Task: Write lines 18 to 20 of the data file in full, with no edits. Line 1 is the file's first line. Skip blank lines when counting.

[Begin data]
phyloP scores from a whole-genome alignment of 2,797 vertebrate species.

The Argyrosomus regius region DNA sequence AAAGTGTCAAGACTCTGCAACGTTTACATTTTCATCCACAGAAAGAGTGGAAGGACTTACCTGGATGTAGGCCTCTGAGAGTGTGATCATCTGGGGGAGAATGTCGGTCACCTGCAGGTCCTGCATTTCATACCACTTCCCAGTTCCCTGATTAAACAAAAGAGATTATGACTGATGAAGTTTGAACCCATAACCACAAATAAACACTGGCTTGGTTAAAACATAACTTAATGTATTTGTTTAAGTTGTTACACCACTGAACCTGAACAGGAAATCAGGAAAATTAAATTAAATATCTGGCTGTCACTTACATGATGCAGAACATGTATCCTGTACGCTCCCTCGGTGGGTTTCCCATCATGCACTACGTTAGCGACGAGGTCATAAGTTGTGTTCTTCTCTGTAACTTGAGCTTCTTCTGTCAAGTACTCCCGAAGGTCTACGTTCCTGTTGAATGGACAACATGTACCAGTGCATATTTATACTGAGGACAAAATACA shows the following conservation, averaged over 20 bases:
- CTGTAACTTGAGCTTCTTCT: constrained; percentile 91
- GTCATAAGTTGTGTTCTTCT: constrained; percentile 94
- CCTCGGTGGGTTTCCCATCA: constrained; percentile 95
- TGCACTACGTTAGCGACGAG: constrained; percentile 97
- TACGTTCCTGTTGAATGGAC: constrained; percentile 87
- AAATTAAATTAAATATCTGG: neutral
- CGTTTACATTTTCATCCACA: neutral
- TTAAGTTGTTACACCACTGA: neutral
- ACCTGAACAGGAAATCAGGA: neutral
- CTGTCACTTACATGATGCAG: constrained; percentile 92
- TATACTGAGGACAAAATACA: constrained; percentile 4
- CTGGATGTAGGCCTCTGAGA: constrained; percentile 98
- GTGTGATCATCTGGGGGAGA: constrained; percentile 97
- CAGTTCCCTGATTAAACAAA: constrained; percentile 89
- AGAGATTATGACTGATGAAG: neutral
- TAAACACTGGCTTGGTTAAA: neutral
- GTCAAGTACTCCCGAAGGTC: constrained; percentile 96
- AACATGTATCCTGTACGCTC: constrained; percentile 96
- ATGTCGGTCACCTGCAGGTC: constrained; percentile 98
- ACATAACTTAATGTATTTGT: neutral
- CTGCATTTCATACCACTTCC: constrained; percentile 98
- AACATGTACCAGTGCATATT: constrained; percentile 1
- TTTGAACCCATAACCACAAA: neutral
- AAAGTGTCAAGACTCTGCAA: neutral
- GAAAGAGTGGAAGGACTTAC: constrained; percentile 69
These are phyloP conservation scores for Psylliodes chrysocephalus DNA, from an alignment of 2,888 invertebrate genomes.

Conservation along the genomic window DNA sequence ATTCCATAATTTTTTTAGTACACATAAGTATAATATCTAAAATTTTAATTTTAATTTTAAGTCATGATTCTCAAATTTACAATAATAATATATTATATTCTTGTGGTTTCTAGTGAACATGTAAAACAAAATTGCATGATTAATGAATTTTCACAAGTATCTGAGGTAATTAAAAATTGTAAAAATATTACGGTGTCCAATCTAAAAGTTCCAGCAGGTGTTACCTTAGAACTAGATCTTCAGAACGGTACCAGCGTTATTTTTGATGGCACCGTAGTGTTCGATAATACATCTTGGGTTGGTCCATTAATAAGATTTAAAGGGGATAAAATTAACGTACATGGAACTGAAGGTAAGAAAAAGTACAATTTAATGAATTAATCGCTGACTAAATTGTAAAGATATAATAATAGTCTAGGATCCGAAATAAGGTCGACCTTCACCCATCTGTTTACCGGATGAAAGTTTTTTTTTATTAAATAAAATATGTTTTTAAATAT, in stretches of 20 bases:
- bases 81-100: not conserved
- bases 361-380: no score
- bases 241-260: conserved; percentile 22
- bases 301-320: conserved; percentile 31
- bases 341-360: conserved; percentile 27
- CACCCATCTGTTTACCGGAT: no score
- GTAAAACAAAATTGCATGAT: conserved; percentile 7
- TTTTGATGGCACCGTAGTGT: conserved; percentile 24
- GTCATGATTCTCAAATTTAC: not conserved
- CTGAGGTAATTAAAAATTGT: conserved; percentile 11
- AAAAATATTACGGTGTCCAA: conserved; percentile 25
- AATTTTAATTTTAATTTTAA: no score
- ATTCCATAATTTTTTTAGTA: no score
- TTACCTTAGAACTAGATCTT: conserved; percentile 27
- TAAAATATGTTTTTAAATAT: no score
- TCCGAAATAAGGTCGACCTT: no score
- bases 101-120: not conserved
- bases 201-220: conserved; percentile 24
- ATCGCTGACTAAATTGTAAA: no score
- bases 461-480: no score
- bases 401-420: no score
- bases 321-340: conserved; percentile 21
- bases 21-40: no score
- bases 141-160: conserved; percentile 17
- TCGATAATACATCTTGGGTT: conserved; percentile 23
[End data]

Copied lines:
- TAAACACTGGCTTGGTTAAA: neutral
- GTCAAGTACTCCCGAAGGTC: constrained; percentile 96
- AACATGTATCCTGTACGCTC: constrained; percentile 96